The first chamber of Ocado’s robot warehouse system

Just it sounds the swoosh of wheels from 1,100 waist-high cuboid swarm robots, zipping along a grid system the size of several football pitches. The robots collect groceries from crates beneath them, and drop them off at a packing station.

Occasionally they would all simultaneously come to a halt, green lights blinking, awaiting their next command, received via an unofficial 4G network custom-built by Ocado.

Underneath them, side-by-side with humans, another robot consisting of only one arm was being trained to pack the goods gathered by the swarm to fulfil individual orders.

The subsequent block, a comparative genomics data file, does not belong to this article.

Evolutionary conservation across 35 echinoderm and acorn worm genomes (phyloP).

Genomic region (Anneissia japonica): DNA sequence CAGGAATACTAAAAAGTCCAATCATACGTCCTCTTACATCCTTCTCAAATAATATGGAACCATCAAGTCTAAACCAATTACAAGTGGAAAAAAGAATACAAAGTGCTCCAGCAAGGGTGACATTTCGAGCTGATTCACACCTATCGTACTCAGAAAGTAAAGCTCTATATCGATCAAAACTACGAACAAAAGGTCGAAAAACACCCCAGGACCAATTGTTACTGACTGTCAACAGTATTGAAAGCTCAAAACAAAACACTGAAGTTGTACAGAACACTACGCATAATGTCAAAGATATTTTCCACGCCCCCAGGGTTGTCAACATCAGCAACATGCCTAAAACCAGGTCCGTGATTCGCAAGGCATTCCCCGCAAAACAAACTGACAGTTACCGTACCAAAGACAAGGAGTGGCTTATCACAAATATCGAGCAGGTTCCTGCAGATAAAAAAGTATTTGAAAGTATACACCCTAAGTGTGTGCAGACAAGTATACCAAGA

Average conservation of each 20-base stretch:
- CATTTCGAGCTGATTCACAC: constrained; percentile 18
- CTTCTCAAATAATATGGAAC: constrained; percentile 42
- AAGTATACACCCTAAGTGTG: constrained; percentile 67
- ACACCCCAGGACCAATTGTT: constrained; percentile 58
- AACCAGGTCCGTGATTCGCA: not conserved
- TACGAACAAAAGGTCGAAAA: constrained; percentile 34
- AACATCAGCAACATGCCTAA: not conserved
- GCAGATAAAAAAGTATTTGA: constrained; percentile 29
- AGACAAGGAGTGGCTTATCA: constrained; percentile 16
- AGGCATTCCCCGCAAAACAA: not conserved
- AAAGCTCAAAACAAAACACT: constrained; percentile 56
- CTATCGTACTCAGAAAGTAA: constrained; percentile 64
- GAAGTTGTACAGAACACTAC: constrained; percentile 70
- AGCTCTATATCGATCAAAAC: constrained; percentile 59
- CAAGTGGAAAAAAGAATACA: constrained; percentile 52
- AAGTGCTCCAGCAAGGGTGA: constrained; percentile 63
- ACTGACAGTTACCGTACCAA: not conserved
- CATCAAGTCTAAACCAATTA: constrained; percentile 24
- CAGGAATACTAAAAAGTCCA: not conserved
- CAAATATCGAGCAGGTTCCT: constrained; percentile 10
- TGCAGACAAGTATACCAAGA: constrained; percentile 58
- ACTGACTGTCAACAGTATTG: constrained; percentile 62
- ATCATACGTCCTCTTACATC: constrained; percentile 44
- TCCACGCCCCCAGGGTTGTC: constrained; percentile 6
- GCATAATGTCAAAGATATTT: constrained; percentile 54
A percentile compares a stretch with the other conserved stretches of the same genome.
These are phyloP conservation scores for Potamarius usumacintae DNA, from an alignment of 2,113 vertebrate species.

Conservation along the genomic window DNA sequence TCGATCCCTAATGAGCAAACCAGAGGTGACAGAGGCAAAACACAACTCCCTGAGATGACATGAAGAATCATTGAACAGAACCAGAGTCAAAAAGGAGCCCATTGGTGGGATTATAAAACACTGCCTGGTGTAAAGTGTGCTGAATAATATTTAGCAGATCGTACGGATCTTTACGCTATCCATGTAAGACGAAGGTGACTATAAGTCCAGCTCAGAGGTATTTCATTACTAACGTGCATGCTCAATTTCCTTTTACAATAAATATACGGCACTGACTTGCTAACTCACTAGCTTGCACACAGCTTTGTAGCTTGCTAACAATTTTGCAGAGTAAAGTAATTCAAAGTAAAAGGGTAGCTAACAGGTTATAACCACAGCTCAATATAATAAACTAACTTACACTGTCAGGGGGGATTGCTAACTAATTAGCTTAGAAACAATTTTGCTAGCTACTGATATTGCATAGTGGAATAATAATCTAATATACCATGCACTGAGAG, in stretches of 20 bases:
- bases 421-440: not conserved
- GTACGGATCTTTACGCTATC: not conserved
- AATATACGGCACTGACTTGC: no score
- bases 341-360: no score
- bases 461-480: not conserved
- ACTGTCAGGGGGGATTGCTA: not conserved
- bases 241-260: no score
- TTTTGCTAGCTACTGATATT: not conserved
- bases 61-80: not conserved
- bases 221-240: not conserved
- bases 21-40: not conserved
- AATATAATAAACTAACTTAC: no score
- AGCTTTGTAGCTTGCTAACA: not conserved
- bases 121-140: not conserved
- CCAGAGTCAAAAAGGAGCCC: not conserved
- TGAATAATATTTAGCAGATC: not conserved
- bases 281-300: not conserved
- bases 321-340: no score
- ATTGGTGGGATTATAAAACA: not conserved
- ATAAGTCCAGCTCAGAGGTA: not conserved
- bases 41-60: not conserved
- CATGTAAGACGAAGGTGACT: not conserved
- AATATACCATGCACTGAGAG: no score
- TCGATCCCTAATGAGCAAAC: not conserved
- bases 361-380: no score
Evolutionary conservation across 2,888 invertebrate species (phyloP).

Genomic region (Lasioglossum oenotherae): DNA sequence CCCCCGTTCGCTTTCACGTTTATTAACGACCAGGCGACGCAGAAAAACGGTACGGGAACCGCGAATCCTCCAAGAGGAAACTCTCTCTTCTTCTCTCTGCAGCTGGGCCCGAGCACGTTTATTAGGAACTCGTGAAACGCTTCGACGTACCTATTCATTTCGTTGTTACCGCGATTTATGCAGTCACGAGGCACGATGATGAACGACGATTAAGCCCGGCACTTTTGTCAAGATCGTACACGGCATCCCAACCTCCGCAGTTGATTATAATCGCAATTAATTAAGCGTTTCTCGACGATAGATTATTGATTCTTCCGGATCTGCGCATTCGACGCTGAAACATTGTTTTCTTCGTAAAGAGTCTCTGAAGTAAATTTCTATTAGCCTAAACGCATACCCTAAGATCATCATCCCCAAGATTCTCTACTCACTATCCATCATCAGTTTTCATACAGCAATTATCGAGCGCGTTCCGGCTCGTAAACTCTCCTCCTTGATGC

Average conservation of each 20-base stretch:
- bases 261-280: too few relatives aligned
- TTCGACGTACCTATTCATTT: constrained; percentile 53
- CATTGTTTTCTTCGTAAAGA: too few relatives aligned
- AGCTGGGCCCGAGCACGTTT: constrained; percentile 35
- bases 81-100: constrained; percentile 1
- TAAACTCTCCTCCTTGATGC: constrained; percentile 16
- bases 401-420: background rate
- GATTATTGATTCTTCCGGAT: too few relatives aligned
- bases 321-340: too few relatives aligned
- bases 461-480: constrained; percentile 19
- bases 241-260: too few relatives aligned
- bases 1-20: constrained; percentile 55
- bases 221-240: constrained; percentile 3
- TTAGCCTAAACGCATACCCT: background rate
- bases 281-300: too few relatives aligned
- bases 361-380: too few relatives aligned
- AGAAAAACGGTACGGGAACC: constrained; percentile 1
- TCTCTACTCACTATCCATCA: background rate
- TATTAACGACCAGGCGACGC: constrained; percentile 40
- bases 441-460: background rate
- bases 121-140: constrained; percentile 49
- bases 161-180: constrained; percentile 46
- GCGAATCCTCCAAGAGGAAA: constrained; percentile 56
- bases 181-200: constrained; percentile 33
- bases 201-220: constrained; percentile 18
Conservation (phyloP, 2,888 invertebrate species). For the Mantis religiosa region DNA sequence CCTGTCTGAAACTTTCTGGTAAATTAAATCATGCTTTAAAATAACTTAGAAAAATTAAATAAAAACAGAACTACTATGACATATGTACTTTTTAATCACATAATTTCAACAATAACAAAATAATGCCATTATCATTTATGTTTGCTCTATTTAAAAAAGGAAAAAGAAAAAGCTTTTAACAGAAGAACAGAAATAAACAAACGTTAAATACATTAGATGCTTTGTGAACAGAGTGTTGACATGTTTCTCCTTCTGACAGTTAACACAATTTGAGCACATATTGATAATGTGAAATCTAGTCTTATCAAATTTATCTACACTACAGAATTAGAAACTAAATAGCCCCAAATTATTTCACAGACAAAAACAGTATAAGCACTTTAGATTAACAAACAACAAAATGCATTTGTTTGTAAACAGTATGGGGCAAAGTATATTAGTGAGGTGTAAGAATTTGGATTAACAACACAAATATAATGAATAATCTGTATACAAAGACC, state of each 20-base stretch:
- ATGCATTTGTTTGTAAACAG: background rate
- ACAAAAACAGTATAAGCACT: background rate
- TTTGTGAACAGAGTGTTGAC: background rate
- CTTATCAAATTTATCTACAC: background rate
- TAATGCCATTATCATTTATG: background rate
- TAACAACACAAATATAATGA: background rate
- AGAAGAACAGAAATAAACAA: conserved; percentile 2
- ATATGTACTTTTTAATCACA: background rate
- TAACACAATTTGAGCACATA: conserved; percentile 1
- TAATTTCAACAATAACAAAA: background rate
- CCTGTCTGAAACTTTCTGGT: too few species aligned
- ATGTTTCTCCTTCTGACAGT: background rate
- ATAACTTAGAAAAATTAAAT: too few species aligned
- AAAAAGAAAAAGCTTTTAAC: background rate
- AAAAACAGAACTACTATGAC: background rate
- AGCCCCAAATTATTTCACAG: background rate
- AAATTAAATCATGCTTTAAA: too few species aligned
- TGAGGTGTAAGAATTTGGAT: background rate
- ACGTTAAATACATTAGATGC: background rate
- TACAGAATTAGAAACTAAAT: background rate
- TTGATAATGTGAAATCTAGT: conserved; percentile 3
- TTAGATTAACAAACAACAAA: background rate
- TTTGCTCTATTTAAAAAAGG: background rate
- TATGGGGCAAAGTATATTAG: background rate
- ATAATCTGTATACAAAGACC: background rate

The chill the temperature was to protect the cold food. There’s a good reason why data centres full of computer servers are often built inside icy mountains or under oceans. Electronics get hot.

Ocado is a significant tech firm that has invested millions in developing robotics with the ambition of becoming a people-free platform.

That means that from the moment you place your online order to the moment it arrives at your door (via a driverless van of course), there will be no human intervention.

The plant process 65,000 orders per week.

This technology was described as part-robot, part-phone, because of their 4G communications.

Ocado’s facilities

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